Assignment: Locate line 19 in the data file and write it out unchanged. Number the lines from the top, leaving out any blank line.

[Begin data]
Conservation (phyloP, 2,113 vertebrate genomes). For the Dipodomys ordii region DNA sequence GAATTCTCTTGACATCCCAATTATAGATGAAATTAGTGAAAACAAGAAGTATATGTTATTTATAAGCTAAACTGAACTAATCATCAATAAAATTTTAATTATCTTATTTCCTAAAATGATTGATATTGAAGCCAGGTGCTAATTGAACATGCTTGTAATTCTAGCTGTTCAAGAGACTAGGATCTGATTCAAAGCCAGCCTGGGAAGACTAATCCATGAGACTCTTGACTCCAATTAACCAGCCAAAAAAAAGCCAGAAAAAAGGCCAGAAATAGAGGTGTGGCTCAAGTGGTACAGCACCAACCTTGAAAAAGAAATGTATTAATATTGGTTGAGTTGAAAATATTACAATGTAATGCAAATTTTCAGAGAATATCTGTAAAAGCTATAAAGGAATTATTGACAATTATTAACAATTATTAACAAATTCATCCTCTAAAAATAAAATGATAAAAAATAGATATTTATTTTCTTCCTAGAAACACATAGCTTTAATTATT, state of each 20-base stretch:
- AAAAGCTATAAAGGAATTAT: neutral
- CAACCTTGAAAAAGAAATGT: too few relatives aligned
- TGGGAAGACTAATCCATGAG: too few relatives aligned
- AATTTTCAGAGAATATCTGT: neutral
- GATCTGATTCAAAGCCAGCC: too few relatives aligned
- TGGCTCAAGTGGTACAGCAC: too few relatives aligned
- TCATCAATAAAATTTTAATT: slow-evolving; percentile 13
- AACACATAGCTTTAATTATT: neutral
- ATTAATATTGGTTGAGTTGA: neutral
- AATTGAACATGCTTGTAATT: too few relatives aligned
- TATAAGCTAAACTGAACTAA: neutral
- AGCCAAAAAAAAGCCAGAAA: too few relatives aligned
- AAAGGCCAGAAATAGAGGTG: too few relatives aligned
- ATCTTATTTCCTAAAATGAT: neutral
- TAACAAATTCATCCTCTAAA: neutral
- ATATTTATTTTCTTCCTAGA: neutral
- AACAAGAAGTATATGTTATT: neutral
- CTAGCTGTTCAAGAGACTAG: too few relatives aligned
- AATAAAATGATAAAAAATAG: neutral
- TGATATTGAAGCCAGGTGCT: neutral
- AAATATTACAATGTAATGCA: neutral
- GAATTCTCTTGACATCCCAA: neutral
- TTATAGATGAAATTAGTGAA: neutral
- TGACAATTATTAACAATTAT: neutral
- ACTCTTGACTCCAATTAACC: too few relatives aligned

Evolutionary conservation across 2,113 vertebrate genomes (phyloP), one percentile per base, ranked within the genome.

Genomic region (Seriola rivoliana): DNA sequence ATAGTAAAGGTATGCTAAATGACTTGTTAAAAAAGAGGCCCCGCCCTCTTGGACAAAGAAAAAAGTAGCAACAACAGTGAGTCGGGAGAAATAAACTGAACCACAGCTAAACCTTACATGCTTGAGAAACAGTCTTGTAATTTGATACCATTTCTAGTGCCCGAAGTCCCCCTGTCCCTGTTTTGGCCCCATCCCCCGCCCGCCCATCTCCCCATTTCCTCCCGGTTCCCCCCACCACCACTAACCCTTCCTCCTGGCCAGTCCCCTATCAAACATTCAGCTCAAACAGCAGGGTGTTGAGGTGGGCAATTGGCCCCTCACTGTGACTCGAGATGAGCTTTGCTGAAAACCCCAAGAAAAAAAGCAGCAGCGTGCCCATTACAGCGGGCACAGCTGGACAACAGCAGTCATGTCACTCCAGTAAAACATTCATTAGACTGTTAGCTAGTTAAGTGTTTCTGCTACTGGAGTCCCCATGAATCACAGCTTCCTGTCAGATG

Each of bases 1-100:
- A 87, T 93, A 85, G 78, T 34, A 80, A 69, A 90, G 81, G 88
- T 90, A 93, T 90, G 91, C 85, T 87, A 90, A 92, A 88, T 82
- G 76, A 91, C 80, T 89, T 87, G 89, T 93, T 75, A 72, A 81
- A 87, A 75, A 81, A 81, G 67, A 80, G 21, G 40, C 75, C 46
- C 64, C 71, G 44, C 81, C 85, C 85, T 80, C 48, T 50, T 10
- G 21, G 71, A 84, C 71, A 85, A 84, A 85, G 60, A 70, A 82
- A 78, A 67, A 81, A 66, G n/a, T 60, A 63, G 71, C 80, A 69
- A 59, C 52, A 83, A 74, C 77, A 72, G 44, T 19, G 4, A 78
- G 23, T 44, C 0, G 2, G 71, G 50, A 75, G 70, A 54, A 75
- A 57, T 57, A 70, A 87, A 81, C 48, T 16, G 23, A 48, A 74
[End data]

- CTAGCTGTTCAAGAGACTAG: too few relatives aligned